Kirsten Gillibrand released her ‘LGBTQ rights agenda.’ But is it remotely possible?

Andrew Cuomo, Kirsten Gillibrand, Cristine Quinn, 2010, New York City Gay Pride March, LGBTQ, gay agenda, LGBT agenda, Pride Month
Andrew Cuomo, Kirsten Gillibrand, Cristine Quinn attend the 2010 New York City Gay Pride March on the streets of Manhattan on June 27, 2010 in New York City Photo: Shutterstock

To commemorate Pride month, Democratic presidential candidate Kirsten Gillibrand released her LGBTQ rights agenda. It’s ambitious and there are some doubts it’d pass a Republican-led Senate, but here’s what’s in it and how she could still push some of it through as President.

In the release of her agenda, she wrote:

LGBTQ Americans deserve a president who will always stand with them and protect their civil rights — without hesitation. Unfortunately, what they have right now is a bigoted, cowardly bully who makes the LGBTQ community more vulnerable….

As president, I would undo Trump’s harmful policies and defend the civil rights of LGBTQ Americans. And I’ll push for proactive policies to ensure all Americans can live free from discrimination and bigotry based on their gender identity or sexual orientation.”

Among her pledges, she says she would sign the Equality Act; urge the Justice Department to eradicate anti-LGBTQ discrimination nationwide; rescind the military bans on trans and HIV-positive servicemembers; allow a third gender in ID documents; pass a law cementing adoption, foster and IVF access for LGBTQ parents; increase administrative, mental health and anti-bullying support for queer youth; ban conversion therapy nationwide; ensure trans-inclusive healthcare for all citizens, military and inmates; repeal the FDA’s antigay blood ban; increase HIV research funding; fight LGBTQ youth homelessness; track attacks on of queer people of color; and recognize the asylum claims of queer immigrants fleeing persecution.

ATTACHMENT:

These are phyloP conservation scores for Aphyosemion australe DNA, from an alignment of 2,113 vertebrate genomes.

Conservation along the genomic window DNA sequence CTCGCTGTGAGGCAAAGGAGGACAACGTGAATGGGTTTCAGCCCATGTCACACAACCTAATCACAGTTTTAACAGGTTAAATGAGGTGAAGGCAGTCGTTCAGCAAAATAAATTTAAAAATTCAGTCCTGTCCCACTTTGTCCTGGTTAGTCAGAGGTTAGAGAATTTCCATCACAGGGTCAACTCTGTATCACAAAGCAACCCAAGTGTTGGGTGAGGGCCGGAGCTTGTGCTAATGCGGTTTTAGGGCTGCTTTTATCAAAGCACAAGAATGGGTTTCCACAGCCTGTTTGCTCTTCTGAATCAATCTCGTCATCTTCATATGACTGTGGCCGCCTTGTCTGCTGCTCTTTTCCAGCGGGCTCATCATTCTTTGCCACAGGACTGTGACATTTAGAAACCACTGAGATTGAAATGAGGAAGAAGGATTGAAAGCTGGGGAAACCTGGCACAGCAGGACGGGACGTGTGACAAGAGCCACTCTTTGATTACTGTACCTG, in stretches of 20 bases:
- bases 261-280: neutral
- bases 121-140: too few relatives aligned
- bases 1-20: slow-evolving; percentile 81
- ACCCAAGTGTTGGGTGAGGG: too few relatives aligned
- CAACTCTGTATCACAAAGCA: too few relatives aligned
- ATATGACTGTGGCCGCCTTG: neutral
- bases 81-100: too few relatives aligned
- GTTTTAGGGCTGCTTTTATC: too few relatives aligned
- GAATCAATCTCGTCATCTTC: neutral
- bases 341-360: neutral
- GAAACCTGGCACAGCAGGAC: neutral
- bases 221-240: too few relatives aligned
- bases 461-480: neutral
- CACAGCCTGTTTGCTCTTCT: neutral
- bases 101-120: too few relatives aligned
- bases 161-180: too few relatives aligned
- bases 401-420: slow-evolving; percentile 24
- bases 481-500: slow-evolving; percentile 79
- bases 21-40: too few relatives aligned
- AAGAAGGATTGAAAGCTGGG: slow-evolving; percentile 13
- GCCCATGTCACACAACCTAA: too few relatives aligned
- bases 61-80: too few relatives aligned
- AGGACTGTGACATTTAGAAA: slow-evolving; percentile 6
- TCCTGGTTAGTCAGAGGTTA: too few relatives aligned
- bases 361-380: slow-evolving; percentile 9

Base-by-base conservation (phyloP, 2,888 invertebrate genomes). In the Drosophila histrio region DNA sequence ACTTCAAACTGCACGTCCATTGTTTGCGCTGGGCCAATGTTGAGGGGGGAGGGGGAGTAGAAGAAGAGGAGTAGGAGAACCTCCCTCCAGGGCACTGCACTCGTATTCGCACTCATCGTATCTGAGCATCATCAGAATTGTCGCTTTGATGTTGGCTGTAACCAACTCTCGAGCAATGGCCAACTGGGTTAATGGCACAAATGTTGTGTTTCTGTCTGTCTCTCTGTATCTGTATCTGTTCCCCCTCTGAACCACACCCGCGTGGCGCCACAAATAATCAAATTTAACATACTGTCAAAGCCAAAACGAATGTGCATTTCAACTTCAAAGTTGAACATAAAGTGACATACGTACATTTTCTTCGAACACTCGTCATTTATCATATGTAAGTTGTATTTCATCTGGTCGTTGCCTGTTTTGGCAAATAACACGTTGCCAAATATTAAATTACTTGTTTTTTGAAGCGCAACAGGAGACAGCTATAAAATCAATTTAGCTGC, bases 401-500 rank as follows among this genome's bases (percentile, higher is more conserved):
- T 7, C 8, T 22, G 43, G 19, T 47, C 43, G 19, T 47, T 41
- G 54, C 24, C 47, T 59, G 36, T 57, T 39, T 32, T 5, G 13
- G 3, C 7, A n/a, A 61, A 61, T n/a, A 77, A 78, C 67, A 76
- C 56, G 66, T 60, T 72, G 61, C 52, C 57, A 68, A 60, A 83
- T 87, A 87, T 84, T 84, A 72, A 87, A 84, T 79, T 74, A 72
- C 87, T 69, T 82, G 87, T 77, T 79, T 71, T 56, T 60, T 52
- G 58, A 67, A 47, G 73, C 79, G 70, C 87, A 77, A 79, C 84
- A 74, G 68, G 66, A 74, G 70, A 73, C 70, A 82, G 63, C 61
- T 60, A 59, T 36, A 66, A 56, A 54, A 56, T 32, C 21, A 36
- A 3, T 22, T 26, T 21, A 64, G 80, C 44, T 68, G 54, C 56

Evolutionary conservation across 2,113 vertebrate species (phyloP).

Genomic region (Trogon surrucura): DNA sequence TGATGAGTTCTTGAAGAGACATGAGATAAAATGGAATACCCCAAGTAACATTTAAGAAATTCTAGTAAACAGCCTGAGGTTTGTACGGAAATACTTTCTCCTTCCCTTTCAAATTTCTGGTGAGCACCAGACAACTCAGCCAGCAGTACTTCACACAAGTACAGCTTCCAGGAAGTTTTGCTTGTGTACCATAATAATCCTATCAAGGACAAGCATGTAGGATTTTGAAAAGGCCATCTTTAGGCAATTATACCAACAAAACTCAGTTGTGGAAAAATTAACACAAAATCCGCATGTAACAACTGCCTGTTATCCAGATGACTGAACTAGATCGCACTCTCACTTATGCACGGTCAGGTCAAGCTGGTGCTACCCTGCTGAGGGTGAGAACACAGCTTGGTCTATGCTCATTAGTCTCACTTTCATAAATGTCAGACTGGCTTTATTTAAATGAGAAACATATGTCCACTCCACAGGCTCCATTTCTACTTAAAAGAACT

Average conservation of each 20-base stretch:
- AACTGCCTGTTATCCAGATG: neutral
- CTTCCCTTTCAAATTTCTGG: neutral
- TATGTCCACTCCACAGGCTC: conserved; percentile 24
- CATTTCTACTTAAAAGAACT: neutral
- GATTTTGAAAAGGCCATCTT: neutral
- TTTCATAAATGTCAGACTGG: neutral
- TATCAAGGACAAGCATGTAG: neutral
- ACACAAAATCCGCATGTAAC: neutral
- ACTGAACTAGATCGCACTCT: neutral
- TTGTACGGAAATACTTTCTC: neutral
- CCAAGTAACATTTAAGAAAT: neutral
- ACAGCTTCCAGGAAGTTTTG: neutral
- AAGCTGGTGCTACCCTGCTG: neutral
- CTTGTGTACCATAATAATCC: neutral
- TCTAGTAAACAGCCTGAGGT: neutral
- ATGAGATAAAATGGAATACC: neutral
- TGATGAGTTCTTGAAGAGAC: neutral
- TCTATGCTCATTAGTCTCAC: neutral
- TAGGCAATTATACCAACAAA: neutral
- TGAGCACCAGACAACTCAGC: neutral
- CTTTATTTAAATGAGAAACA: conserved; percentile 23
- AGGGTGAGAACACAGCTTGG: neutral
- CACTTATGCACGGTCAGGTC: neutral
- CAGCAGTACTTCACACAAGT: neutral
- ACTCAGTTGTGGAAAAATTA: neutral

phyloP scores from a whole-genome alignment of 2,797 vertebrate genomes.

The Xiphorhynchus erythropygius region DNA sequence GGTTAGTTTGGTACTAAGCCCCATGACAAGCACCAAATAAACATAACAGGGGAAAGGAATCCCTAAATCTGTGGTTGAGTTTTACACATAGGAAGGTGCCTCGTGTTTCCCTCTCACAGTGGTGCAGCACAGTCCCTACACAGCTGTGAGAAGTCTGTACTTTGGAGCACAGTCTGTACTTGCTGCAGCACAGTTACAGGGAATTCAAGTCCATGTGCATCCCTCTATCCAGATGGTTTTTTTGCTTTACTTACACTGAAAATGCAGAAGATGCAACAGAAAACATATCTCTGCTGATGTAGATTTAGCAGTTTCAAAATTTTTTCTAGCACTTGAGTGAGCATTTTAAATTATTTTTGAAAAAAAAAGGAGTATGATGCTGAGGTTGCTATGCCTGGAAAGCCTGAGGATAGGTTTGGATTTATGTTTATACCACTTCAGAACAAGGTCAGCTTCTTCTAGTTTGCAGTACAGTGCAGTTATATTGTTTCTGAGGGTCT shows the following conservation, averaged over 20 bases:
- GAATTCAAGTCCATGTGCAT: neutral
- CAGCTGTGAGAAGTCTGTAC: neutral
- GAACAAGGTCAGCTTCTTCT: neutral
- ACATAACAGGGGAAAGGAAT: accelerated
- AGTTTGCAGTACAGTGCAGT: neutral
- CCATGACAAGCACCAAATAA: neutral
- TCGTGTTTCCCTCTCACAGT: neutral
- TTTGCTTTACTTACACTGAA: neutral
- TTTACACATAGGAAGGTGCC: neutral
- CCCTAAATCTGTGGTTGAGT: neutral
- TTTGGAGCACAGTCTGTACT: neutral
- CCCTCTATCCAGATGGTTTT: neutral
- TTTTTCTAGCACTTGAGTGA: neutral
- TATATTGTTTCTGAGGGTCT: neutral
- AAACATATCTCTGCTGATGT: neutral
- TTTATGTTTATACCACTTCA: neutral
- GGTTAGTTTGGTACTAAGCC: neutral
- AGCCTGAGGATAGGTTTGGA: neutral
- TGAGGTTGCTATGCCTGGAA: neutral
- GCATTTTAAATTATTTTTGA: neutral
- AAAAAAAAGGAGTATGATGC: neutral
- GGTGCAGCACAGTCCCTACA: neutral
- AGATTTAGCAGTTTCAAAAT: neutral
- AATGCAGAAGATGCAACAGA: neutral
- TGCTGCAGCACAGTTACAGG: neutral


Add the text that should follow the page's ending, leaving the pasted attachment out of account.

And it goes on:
We have reached out to Gillibrand to ask how she would further these policies considering that they will likely be stonewalled by a Republican-lead Senate, even if Democrats win the White House.

Related: Democratic presidential candidate Kirsten Gillibrand partied with drag queens last night

If elected, she could implement some of these policies by executive actions and memorandums which could then easily be undone by future administrations.

She could also encourage businesses and religious leaders to pressure Republican legislators into supporting some of these policies, but the very well-funded and vocal religious right will surely mount a counter-assault, painting her as an anti-Christian secularist despite her Catholic faith.

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